In 1945, the United States—in an unprecedented display of power and technology—dropped an atomic bomb on the Japanese cities of Hiroshima and Nagasaki. In the years prior, the Union of Soviet Socialist Republic used Americans as spies to gain the knowledge of this atomic weapon. Among those allegedly in the ranks was an unassuming couple named Julius and Ethel Rosenberg.
Back during the Revolutionary War, a man by the name of Benedict Arnold became the first “traitor” to the United States. During his time in the military, he made amazing accomplishments and very shrewd tactical decisions. He fell into some trouble, however, with the president of the executive council in Pennsylvania. It was a personal war that turned very ugly. By the end of the embittered trials, Arnold was left feeling rejected and spurned by the very government he had signed on to protect and uphold—even though he had been found innocent of the charges brought against him. By that time, the British army had already been in contact with him, sweetening his thoughts with promises of military power and positioning as well as future negotiations with the American government to come to an amicable relationship. Having decided to give the British the Hudson River, he earned himself a position in charge of West Point. His plan, however, was foiled when his British contact was captured.
Benedict Arnold’s treason against the newly forming America was great, indeed. It directly affected the lives of hundreds of soldiers and the well-being of the young nation. He, however, lived out his days in remorse and shame in London. Julius and Ethel Rosenberg’s alleged crimes of treason were vastly different. And they were not given the option to live out their days in remorse and shame. They were executed.
In 1944, an intercepted transmission from Russia identified an American spy as “the LIBERAL” and “the ANTENNA” and also identified his wife as “LIBERAL’s wife, Ethel.” From this information, the FBI concluded “the Liberal” was Julius Rosenberg. At the trial, Ethel’s brother, David Greenglass (a known Soviet spy), testified that his sister typed notes in the Rosenberg’s apartment which had to do with the nuclear bomb that dropped on Nagasaki. Neither of the Rosenberg’s would confirm or deny their involvement with the Communist party, choosing instead to use the 5th Amendment of the Constitution.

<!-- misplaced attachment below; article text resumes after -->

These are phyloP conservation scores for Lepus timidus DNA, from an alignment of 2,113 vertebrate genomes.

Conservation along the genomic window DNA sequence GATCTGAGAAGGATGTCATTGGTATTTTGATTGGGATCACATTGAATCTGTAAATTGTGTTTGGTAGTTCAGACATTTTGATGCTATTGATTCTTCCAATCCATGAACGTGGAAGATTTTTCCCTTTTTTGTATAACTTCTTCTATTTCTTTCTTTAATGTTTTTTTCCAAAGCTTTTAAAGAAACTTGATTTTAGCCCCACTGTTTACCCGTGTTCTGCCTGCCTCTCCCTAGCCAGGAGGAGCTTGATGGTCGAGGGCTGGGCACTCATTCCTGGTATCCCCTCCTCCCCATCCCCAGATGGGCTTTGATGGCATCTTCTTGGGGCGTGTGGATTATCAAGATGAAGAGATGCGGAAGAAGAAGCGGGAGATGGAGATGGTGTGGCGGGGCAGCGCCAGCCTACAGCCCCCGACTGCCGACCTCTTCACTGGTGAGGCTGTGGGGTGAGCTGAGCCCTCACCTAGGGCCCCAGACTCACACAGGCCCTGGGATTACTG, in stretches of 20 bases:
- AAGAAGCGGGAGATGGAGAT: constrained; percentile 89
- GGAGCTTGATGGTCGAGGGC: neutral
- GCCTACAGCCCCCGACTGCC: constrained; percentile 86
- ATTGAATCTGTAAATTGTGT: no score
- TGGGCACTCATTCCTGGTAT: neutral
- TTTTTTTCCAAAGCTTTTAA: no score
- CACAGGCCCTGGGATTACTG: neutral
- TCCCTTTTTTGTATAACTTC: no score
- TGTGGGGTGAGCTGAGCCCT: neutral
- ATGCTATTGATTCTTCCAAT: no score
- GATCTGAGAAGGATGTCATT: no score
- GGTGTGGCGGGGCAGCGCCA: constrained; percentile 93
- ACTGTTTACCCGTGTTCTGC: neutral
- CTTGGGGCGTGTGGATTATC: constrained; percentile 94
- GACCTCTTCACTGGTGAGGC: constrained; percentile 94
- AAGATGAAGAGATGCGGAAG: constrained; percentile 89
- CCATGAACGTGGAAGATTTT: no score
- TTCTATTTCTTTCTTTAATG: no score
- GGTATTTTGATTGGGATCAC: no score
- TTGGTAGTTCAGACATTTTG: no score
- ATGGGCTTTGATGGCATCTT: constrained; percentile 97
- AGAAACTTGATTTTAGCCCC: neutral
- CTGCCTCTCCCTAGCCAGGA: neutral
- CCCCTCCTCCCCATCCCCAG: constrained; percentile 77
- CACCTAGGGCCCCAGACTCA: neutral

The jury found them guilty of their charges. Judge Kaufman would be the one to deliver the sentencing on April 5, 1951. When he emerged that day, he sentenced them to the highest penalty allowed by law: death. There are only two crimes in this country for which the Death Penalty may be sought. They are murder and treason.
Looking back over the historical facts of the trial and the time period, however, one can’t help but wonder and question the validity of the trial itself. Greenglass was a known spy and the prosecution’s star witness. He, however, had been given an amazing deal: he would get ten years in jail for his espionage and his wife, also a known spy, would not be indicted. Also, when the Rosenberg’s had been arrested, several things had occurred that sent the country into a panic: in August of 1949, Russia detonated their first atomic weapon; Alger Hiss had been convicted of perjury in another spy case; Senator McCarthy revealed the existence of American spies throughout the world (jeopardizing their lives); Klaus Fuchs had been convicted in British courts for spying; and the clincher, the Korean War began.
At the sentencing, several sources quote Judge Kaufman as saying:
[Your crime is worse than murder, for you put] into the hands of the Russians the A-bomb years before our best scientists predicted Russia would perfect the bomb has already caused, in my opinion, the Communist aggression in Korea, with the resultant casualties exceeding 50,000 and who knows but what that millions more innocent people may pay the price of your treason. Indeed, by your betrayal, you undoubtedly have altered the course of history to the disadvantage of our country.
The work of two individuals—two average, American citizens—the work that later was proven to be inconsequential to the development of the Russian nuclear program—caused the outbreak of the Korean War. Ethel Rosenberg, it later came out, had never actually been a spy. In the intercepted transmissions, it was stated she “did not work.” Spies used code names (like “the LIBERAL”) and Ethel had never been issued one. She was simply referred to as “Ethel.” Still, she was convicted, along with her husband, and sentenced to die in the electric chair. Sometimes, Justice turns a blind eye to Truth for a better bedmate, such as politics.